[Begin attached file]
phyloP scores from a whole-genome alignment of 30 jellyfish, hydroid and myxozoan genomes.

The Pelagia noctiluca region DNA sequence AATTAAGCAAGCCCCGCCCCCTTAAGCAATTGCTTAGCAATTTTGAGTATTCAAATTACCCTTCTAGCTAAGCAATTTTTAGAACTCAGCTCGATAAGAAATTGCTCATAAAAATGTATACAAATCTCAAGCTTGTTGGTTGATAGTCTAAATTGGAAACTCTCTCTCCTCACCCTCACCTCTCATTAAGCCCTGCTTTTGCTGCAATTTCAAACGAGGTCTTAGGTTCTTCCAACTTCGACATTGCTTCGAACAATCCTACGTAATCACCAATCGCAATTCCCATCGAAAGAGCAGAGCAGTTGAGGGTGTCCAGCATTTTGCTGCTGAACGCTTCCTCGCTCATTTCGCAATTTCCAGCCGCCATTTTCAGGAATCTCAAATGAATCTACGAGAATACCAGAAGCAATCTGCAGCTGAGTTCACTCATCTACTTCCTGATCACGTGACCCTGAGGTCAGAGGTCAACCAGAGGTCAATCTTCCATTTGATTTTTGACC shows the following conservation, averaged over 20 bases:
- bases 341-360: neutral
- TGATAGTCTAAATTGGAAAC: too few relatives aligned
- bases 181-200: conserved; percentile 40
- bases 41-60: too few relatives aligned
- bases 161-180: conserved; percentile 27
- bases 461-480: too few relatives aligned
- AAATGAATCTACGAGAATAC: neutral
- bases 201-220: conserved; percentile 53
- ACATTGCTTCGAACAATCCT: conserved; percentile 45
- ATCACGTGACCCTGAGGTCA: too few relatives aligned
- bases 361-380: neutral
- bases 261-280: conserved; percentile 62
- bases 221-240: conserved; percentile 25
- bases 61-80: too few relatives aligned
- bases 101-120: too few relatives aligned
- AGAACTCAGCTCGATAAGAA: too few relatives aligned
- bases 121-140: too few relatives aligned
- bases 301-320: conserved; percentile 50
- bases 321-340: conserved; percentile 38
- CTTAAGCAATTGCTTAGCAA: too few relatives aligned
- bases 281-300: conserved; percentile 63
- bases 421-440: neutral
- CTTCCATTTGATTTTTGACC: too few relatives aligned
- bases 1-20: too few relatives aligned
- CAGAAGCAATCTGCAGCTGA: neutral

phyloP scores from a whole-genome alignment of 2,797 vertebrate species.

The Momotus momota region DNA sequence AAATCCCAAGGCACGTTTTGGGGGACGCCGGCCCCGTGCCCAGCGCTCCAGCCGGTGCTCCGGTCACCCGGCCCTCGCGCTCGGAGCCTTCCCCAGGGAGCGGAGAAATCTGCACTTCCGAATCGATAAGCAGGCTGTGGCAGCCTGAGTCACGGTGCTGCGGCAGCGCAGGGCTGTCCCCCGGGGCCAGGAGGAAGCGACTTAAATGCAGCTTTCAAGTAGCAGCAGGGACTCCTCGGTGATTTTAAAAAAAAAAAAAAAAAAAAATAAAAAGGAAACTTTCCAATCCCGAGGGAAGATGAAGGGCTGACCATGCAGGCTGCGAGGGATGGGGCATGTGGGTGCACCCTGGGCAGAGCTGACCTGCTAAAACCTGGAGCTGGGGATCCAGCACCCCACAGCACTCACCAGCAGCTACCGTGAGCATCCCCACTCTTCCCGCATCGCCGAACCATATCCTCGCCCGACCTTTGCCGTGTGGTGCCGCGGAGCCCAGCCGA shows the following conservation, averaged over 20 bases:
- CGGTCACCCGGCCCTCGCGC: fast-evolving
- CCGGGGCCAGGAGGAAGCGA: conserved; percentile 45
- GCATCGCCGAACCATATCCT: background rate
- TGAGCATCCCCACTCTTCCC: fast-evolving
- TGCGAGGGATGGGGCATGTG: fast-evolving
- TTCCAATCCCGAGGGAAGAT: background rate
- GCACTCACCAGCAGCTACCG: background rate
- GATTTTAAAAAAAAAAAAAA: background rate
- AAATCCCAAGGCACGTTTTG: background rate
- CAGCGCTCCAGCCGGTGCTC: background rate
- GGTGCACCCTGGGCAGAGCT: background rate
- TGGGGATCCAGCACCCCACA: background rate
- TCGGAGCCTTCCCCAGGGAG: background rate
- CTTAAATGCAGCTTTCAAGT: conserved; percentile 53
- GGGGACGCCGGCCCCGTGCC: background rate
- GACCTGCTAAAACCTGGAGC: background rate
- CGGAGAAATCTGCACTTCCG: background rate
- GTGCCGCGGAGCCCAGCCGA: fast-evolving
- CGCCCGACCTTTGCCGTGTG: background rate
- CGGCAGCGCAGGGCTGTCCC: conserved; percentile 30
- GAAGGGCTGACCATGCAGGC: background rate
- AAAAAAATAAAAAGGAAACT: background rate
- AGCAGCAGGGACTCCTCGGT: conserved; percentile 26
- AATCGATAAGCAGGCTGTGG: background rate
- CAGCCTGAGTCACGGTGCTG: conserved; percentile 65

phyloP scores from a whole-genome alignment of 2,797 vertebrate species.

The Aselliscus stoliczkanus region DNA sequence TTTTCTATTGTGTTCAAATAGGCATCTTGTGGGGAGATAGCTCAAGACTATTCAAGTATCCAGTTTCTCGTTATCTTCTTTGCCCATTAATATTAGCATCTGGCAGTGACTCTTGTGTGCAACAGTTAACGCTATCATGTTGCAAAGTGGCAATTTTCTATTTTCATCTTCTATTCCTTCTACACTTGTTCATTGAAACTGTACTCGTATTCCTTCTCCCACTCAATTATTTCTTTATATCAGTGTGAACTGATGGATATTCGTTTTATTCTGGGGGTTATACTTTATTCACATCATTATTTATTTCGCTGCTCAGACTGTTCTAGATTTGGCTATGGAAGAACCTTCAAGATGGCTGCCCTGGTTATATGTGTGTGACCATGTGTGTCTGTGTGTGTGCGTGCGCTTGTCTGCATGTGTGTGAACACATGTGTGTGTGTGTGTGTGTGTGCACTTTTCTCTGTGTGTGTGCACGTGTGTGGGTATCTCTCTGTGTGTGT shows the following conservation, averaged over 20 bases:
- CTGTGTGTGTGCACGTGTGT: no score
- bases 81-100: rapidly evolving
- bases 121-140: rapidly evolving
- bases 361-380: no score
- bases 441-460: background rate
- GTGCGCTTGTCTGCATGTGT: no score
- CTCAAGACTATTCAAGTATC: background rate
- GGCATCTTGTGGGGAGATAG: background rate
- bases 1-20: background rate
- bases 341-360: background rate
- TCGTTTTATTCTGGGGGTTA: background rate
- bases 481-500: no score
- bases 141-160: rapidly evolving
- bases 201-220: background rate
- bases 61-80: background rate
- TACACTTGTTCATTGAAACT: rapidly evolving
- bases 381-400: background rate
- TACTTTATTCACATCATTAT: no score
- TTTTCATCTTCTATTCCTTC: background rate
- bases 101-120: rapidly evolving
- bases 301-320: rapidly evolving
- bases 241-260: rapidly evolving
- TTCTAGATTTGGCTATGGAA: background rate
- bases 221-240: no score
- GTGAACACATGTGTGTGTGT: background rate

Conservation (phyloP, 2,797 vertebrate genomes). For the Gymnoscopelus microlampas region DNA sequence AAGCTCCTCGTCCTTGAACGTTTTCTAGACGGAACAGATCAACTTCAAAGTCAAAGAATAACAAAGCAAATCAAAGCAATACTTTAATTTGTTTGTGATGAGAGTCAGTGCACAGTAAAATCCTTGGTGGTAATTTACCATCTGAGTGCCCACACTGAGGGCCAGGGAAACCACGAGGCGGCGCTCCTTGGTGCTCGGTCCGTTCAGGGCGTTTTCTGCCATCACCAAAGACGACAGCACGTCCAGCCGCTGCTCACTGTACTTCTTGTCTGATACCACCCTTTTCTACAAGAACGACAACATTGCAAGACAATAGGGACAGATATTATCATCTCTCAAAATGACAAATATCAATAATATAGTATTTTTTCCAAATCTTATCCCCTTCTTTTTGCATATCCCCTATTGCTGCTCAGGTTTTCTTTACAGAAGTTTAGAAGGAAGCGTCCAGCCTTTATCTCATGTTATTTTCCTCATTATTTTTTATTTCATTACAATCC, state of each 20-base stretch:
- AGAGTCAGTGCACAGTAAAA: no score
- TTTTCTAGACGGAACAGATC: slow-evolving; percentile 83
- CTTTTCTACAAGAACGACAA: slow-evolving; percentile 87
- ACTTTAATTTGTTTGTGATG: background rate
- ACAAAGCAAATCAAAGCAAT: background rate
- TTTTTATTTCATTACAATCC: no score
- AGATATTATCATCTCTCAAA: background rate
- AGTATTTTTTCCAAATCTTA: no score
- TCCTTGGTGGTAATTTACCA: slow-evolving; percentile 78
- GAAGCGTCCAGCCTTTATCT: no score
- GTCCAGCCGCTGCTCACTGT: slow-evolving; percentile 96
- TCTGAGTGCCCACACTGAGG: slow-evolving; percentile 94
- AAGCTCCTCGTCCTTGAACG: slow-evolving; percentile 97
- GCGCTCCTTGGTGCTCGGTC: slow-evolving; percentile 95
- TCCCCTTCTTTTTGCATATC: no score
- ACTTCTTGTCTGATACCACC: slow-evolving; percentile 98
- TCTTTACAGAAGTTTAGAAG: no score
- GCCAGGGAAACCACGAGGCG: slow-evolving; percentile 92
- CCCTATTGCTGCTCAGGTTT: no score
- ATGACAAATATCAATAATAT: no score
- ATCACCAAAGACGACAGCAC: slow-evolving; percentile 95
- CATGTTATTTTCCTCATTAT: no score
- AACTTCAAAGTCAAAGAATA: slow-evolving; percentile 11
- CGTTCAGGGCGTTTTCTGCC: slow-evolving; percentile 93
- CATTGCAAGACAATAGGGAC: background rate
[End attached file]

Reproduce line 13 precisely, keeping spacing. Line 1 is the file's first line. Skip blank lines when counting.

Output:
- bases 361-380: neutral